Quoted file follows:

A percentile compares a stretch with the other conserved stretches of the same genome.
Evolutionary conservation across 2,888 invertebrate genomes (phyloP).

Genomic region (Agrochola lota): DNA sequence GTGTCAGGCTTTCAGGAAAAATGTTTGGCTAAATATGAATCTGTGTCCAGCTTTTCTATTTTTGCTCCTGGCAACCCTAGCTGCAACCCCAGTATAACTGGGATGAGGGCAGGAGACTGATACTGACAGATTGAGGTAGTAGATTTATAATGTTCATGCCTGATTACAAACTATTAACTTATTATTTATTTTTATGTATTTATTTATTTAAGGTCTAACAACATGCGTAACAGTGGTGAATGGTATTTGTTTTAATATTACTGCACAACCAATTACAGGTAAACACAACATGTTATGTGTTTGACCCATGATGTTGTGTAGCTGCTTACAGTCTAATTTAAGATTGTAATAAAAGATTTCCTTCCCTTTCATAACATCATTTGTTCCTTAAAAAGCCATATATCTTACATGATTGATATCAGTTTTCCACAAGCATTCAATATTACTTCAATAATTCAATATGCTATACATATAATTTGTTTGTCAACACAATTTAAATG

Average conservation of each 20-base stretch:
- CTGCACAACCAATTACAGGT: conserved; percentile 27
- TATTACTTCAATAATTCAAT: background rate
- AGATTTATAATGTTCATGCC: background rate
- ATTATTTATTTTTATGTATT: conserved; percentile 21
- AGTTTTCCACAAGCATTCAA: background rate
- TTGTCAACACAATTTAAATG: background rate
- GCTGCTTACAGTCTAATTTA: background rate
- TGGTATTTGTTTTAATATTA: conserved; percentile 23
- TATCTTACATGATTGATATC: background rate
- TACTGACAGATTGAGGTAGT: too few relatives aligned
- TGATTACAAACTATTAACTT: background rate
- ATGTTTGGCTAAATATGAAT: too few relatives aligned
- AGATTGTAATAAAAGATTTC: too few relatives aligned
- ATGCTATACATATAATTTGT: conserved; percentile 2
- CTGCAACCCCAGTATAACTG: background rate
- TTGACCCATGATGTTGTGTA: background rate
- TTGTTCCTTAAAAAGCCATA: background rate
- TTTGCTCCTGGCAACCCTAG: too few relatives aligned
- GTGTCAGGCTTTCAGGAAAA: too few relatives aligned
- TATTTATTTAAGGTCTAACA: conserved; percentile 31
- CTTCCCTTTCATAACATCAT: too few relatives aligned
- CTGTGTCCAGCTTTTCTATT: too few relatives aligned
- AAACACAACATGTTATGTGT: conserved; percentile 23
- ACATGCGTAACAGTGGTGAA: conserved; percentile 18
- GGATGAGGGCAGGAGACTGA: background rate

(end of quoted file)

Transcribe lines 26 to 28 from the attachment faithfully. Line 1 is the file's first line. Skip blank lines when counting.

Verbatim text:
- CTGTGTCCAGCTTTTCTATT: too few relatives aligned
- AAACACAACATGTTATGTGT: conserved; percentile 23
- ACATGCGTAACAGTGGTGAA: conserved; percentile 18